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Braves star Ronald Acuna Jr. reveals rift with former teammate Freddie Freeman

Braves star Ronald Acuna Jr. reveals rift with former teammate Freddie Freeman
Atlanta Braves outfielder Ronald Acuna Jr. (L) and Freddie Freeman (R) spent parts of four seasons together with the Braves. File Photo by Pat Benic/UPI | License Photo

April 7 (UPI) -- Atlanta Braves star outfielder Ronald Acuna Jr. acknowledged during an interview late Wednesday that an internal rift existed between him and former teammate Freddie Freeman.

In the interview, Acuna said there's "nothing" that he'd miss about Freeman. On Thursday, however, Acuna said those comments were "made a spectacle of," while Freeman said the entire situation was "unfortunate."

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Acuna, speaking in Spanish to Dominican Republic-based sports reporter Yancen Pujols late Wednesday on Instagram Live, was asked what he'd miss about Freeman, who left the Braves to join the Los Angeles Dodgers last month after Atlanta acquired Matt Olson.

"Me?" Acuna responded to Pujols' question. "Nothing."

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Acuna was then asked if he had a close relationship with Freeman over the past four seasons with the Braves, who are coming off a World Series championship.

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"We were close in that we shared the same stadium," Acuna said. "But we had a lot of [clashes]."

The 24-year-old Acuna, who is still recovering from a significant ACL injury that he suffered last season, attempted to downplay his comments before the Braves' regular-season opener against the Cincinnati Reds on Thursday night.

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"To be honest, I think it was just exaggerated and blown out of proportion by the media," Acuna said through translator Franco Garcia. "I didn't say anything bad about [Freeman]. I didn't disrespect him. ... I talked about what happened in 2018. That was in the past."

Acuna added about Freeman: "He never controlled me. He has a life and I have a life."

According to Wednesday's interview, the divide between Acuna and Freeman stemmed from disagreements regarding clubhouse rules during the 2018 season, when Acuna was a rookie.

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"When you come up as a rookie, there's always someone who [wants to tell you how to do things]," Acuna told Pujols. "You come up from the Minor Leagues with the big eye black, the sunglasses, the hat low, and a lot of people see that as wrong. And the other person doesn't see it as wrong because it's part of the game.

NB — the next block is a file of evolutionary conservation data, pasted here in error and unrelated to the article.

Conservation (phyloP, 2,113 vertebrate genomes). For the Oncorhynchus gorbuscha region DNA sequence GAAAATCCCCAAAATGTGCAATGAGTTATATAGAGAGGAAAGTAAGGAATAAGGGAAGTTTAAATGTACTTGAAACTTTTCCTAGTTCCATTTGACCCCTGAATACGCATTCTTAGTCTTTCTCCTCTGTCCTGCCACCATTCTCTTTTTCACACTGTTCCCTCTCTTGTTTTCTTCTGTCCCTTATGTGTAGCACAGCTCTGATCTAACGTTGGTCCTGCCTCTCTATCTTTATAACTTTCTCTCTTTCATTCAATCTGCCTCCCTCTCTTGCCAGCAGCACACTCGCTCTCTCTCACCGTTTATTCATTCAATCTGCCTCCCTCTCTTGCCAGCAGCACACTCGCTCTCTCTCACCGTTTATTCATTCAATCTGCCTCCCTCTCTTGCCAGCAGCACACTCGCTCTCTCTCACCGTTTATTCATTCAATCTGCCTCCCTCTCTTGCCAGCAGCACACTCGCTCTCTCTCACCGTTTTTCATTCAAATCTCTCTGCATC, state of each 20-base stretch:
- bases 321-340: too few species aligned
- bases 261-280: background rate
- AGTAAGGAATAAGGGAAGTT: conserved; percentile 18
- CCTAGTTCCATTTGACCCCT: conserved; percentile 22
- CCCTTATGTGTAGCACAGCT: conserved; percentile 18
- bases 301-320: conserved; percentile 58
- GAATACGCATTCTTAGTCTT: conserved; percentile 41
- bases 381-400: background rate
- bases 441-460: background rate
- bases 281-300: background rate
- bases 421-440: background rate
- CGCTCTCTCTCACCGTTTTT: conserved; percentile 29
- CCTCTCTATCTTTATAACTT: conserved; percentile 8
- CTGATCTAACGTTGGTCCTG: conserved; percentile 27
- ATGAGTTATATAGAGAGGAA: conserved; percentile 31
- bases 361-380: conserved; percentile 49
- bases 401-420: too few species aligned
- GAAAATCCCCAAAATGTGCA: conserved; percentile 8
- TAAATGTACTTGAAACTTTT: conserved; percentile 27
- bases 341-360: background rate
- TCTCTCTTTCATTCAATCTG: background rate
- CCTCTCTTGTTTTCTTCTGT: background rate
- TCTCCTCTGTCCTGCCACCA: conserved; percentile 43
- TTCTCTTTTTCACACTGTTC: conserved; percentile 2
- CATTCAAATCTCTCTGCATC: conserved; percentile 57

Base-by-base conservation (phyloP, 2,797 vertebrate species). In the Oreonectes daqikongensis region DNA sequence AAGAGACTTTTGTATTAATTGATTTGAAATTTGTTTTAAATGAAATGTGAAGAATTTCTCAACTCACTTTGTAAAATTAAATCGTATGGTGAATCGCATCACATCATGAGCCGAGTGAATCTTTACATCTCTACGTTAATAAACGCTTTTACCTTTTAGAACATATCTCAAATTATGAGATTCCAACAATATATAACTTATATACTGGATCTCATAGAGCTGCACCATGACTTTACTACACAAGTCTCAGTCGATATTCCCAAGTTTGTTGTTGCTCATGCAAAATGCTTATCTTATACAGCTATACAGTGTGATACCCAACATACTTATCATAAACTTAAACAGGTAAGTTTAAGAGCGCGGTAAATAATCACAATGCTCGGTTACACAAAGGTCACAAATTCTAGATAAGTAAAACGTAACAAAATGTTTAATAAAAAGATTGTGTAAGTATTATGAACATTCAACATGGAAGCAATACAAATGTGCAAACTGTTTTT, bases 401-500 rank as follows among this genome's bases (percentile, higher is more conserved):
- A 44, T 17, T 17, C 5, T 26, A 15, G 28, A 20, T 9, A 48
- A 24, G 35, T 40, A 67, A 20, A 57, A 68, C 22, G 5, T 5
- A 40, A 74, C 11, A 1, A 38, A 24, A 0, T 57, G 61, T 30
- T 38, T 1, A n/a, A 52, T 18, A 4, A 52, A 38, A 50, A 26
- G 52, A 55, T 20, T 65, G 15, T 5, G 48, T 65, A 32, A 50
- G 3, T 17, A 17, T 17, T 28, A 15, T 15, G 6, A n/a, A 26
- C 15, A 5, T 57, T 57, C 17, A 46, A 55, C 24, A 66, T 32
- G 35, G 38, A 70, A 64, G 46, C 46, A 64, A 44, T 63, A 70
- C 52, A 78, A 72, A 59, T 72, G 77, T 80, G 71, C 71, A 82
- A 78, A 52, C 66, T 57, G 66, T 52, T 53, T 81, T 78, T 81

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"A lot of veterans [picked on me] when I was a rookie, and they called me into the office themselves and told me, 'No, you can't use that.' And they took [the eye black] off me with a towel like that. And I said, 'OK, that's fine.'"

Pujols then asked Acuna if he remained quiet when the veterans approached him.

"Yeah, of course. I can't say anything, you know?" Acuna said. "I just said, 'One day, I'll be a veteran.' I'm not saying I'm a veteran right now, but nobody's going to take the eye black off my face now, you know?"

Later Thursday, Freeman responded to Acuna's comments, saying he was just trying to enforce the same "organizational rules" that he had to comply with as a younger player. Freeman noted that he never had any "friction or clashes" with Acuna during their time together in Atlanta.

"I saw the eye black situation," Freeman told MLB Network. "When you put on a Braves uniform, in that organization, there's organizational rules: you don't cover the 'A' [on your hat] with your sunglasses, you don't wear earrings, you have your hair a certain length, you wear a uniform during [batting practice], you don't have eye black coming down across your whole face.

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"Those are just organizational things. So, I guess I was one of the older guys that did have to enforce those things in the clubhouse. But when you put on a Braves uniform, those are kind of what happens there."

When asked Thursday if he regretted his comments, Acuna said he didn't.

"I don't regret it," Acuna said. "He signed with another team. He asked me what I would miss about him. What should I miss about someone who's on another team?"

Freeman, however, said he would miss Acuna.

"I loved Ronald. I still love Ronald," Freeman said. "I'm going to miss Ronald. My family is going to miss Ronald. And I can't wait for him to get on the field again because the game of baseball needs him.

"It's unfortunate that he viewed it like that, but we were always told, you put on a Braves uniform, you're supposed to act a little differently, hold yourself a little differently. And I just tried to uphold those rules as good as I could."

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